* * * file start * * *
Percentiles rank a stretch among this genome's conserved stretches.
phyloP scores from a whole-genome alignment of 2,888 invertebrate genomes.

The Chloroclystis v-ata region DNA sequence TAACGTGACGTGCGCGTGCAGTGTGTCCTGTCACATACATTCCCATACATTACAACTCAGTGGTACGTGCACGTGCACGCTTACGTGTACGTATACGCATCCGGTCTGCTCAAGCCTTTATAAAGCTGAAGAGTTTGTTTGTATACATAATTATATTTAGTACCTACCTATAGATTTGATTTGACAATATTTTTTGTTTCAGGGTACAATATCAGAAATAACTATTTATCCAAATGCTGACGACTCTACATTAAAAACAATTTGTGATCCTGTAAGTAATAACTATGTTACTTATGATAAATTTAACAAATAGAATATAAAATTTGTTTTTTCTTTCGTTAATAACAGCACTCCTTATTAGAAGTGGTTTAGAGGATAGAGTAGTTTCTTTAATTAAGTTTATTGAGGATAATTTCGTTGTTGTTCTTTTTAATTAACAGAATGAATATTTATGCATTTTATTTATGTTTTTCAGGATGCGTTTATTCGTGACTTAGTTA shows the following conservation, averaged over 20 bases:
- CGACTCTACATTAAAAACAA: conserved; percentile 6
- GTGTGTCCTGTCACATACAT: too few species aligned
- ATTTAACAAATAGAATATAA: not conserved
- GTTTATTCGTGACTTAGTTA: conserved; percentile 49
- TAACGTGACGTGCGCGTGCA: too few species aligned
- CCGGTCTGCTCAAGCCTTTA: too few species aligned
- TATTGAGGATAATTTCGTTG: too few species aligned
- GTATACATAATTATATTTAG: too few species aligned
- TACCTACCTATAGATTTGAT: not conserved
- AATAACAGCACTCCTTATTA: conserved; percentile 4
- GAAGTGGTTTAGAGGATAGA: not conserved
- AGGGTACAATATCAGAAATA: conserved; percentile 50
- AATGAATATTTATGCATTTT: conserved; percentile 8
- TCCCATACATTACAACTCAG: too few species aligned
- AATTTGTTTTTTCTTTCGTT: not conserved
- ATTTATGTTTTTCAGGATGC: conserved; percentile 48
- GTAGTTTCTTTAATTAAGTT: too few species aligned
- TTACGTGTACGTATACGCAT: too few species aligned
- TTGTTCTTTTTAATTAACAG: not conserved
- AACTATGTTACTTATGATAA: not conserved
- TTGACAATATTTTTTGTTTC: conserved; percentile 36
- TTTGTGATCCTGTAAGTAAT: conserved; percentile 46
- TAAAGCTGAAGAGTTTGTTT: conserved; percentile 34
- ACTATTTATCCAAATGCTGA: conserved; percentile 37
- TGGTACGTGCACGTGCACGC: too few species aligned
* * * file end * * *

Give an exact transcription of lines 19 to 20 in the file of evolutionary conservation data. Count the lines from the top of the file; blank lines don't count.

- ATTTATGTTTTTCAGGATGC: conserved; percentile 48
- GTAGTTTCTTTAATTAAGTT: too few species aligned